USA (MNN) — Marvel’s most recent superhero movie, Black Panther, is noted as marking a major milestone in the movie industry regarding race. And while racial reconciliation is a conversation that needs to happen, a lot of times people of the Church in the United States aren’t sure where to start.
The Elephant in The Room
Indeed, many of us have put up conversational fences. The saying might be, “Good fences make good neighbors,” but do they make good Christ followers? Well, considering Christ broke down cultural barriers, they might not.
But if building conversation fences has been a habit, you’re not alone. None of us can undo the days, months, or years those fences have stood, but we can start to deconstruct them today.
InterVarsity Christian Fellowship’s Carolyn Carney shares:
“For me, I would say that the first part is having awareness that there is a problem. You know, so if you’re not aware that there’s a problem, if you don’t recognize that there’s a problem then you’re never going to address it.”
Carney remembers a time when this awareness became intimate to her own identity.
“I met an African-American man who had my same last name. And it occurred to me that probably back in the past my ancestors could have oppressed his, because we shared the same last name, and knowing that African-Americans were given, were forced upon them the name of their slave owners,” Carney shares.
“So being aware of people’s pasts, their histories, where they may have come from, is I think the very first step we need to take.”
Where to Begin
A good place to start with this recognition is in the Church. It’s a common saying that 11 am on Sunday is the most segregated hour of the week. This segregation isn’t necessarily intentional, per say, but the Church in the United States has been lacking in diversity. It’s known that many churches tend to be mono-ethnic.
“There isn’t a celebration of diversity in church oftentimes. So, we think that we’re multi-ethnic or multi-racial or that we’re doing well in racial reconciliation when we have people of different colors in the room, but maybe we’re all singing Hillsong worship songs,” Carney explains.
“The way that we’re operating in our worship service is still a predominant style. So, I think we need help in the Church. I think there are things that we need to work on.”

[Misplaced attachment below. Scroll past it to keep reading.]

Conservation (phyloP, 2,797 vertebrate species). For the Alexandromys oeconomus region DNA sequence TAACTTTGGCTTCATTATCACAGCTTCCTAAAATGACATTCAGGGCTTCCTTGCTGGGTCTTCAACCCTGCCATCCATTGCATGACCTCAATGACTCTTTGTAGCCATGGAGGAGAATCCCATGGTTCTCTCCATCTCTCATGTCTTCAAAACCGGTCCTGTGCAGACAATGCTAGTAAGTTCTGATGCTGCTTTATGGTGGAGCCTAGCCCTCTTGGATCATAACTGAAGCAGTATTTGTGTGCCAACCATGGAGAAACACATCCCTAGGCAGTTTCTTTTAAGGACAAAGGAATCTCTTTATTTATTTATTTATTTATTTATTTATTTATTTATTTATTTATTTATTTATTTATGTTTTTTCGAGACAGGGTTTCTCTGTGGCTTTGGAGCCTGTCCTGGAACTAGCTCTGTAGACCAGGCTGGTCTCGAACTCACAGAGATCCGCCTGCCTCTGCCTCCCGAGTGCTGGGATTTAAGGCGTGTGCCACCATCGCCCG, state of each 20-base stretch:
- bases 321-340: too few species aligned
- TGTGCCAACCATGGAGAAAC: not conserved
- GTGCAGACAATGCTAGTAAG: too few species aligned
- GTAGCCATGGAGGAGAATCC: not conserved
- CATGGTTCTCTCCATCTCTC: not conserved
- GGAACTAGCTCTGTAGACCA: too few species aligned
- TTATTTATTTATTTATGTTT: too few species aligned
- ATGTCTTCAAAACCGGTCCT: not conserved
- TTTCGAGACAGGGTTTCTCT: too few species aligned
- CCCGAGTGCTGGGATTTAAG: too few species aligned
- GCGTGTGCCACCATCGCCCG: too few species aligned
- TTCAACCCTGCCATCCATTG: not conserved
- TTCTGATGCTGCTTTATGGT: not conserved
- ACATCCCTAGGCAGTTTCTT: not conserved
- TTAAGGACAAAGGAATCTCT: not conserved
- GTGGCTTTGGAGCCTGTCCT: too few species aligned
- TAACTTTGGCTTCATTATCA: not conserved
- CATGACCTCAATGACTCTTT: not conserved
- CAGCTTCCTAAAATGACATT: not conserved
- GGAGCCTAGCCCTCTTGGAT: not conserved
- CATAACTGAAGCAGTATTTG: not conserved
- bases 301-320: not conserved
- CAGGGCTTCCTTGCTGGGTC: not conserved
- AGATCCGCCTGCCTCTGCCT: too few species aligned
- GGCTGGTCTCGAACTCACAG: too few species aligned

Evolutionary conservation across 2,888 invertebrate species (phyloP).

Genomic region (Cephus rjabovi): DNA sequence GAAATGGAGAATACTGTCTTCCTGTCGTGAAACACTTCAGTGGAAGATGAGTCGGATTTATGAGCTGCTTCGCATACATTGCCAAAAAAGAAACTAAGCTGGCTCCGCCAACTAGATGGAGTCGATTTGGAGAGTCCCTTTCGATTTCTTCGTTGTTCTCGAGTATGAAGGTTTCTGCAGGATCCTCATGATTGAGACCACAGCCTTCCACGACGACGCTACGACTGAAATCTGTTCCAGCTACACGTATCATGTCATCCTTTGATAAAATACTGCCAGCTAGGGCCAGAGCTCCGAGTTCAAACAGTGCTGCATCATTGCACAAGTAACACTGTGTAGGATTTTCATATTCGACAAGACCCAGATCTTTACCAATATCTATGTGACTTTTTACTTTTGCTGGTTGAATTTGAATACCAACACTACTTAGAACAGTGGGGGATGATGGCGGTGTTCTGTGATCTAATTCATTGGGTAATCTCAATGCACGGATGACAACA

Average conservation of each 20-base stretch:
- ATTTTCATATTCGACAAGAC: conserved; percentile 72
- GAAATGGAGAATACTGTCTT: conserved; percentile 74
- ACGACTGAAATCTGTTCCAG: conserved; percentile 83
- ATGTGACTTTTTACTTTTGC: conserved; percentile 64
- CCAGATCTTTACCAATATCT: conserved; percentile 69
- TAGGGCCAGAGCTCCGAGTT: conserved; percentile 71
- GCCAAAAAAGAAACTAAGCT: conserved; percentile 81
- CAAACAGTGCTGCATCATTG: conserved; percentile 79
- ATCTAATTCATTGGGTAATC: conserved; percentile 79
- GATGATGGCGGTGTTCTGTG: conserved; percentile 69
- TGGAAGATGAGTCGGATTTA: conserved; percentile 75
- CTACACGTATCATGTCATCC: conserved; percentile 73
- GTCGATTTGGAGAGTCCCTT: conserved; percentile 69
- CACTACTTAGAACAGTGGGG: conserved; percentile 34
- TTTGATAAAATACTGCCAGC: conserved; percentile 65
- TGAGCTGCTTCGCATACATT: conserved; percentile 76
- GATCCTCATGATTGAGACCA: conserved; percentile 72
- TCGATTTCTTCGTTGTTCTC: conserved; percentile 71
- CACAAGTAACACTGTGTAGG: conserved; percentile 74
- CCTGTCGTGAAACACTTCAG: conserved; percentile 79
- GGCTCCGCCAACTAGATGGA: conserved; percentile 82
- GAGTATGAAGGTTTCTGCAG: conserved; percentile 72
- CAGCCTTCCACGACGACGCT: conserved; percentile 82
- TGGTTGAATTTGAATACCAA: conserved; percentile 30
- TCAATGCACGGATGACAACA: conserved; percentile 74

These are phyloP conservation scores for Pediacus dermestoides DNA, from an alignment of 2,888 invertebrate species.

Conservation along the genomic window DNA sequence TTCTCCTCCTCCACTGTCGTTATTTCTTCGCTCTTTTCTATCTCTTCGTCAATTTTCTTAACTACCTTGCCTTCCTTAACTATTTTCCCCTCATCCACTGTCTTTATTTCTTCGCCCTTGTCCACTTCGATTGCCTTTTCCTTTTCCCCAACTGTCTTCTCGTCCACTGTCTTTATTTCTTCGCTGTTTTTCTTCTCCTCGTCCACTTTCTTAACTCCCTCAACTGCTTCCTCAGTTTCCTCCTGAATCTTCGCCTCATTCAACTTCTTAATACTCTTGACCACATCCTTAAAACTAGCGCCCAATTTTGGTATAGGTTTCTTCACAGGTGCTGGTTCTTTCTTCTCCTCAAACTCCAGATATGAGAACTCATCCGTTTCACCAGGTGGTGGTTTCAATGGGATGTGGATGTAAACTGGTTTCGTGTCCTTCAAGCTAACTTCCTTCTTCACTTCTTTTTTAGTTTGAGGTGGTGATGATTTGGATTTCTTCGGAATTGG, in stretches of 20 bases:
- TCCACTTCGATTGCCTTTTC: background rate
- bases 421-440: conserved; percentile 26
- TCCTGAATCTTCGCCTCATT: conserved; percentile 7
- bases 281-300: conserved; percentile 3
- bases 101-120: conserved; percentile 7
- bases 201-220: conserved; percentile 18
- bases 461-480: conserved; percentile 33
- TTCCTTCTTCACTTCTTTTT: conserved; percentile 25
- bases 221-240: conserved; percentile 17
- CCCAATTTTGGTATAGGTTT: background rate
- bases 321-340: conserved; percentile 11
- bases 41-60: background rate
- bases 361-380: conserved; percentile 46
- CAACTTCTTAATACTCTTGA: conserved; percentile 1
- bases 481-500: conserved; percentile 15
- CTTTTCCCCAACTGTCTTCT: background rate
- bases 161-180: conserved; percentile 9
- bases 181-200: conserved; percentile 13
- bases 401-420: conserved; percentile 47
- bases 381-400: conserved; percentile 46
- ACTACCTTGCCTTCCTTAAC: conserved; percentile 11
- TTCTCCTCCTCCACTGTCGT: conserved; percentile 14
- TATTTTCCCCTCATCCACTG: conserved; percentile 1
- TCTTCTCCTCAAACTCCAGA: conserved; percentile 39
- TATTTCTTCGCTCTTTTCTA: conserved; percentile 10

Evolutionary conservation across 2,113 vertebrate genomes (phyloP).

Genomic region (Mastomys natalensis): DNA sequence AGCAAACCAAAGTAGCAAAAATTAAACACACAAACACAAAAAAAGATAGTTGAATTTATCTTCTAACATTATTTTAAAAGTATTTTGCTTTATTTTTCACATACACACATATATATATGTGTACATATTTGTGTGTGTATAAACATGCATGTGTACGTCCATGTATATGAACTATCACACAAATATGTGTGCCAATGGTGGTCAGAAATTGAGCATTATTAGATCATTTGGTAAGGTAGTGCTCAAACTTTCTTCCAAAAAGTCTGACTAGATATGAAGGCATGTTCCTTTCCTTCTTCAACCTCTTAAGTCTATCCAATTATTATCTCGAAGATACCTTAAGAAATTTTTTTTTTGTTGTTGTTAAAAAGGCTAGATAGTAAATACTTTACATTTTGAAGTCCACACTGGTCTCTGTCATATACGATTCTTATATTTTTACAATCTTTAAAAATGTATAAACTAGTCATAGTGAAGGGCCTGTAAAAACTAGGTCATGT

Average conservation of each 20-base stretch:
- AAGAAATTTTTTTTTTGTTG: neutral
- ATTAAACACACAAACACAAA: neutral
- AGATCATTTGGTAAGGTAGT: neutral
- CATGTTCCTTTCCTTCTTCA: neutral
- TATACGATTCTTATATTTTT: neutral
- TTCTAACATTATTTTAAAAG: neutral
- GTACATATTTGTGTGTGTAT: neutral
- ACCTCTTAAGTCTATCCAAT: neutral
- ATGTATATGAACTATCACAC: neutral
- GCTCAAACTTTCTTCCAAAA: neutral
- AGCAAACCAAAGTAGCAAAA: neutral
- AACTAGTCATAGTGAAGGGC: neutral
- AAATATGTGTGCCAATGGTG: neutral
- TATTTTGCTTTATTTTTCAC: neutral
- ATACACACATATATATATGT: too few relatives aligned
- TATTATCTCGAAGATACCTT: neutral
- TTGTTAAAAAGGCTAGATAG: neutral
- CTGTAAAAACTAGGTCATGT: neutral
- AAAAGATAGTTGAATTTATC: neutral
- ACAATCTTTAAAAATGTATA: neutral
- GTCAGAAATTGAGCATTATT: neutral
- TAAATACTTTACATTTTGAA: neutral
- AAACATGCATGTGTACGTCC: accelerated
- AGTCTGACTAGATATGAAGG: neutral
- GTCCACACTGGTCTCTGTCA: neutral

Engaging With The Unfamiliar
One of the things we may need to work on, even though it’s hard to admit, is the plank in our own eyes. Carney attended a primarily African-American church in the city for four years. While there, she was able to experience a different style and culture of worship, and what it meant to be a minority in a church with 2,000 members.
“I remember talking with the pastor and one of the things that he said is that rarely does he see a situation where a white person would allow a spiritual authority over them to be a black person,” Carney recalls.
Did that statement feel offensive? If yes, then think about the “why” and acknowledge it. Because that acknowledgment is key in moving forward, deconstructing fences, and being a part of the reconciliation process.
“As a Church, if we’re able to be a minority in the situations we’re in and then operate in such a way where we can learn from people of other ethnicities, I think that will be a helpful way in moving us forward in racial reconciliation,” Carney shares.
Perhaps joining a church of a primarily different ethnicity or race isn’t exactly an option at the moment. In that case, Carney suggests reading. Get ahold of stories which tell events from a different point-of-view, like the Pulitzer award-winning book, “The Underground Railroad” by Colson Whitehead. Another book Carney recommends is, “Beyond Colorblind” by Sarah Shin, which speaks to “redeeming our ethnic journey.”
Or, perhaps start with a shorter read, like Martin Luther King Jr.’s “Letter from Birmingham Jail.” Regardless of what you read, let it come alive and show a different angle of the ethnic and racial narrative.
Friends and Forgiveness
And when or if friendships with people from other races and ethnicities have already blossomed, don’t be afraid to hurt and be hurt. What is meant by this, Carney explains, is a willingness to speak openly, understand that mistakes will be made and there will be things said the other person finds offensive. But then learn together from those experiences.
“[Say] I’m willing to take the risk of making a mistake. I’m willing to take the risk of saying something stupid because the relationship that we’re building can carry the weight of that if there’s forgiveness that each of us shows to the other,” Carney explains.
Furthermore, exhibit a willingness to listen first, then respond with questions when there are opportunities to learn from people outside your culture.
Responding Like Christ
And if there’s still confusion as to what having an open and loving conversation about racial reconciliation looks like, look to Jesus. He truly is King over all nations and is the best example we have of what it means to listen and love individuals different from ourselves.
“It would be my hope that people could forge new relationships with people, with others who they think are different than them,” Carney shares.
“And in the forging of that relationship, both celebrate the difference and celebrate what’s very similar about our humanity. And really have new relationships that are enlightening, and that are challenging, and that teach us… to be more like Christ.”
So please, let’s pray. Let’s pray for our own hearts, for racial reconciliation in Church and in the USA, and for Christ’s love to be evident in the people proclaiming His name. Finally, pray that we would become the hands and feet of Jesus in this world, not the opposite.
InterVarsity has chapters on campuses where students can begin the process of joining the racial reconciliation conversation.
To find a chapter, click here!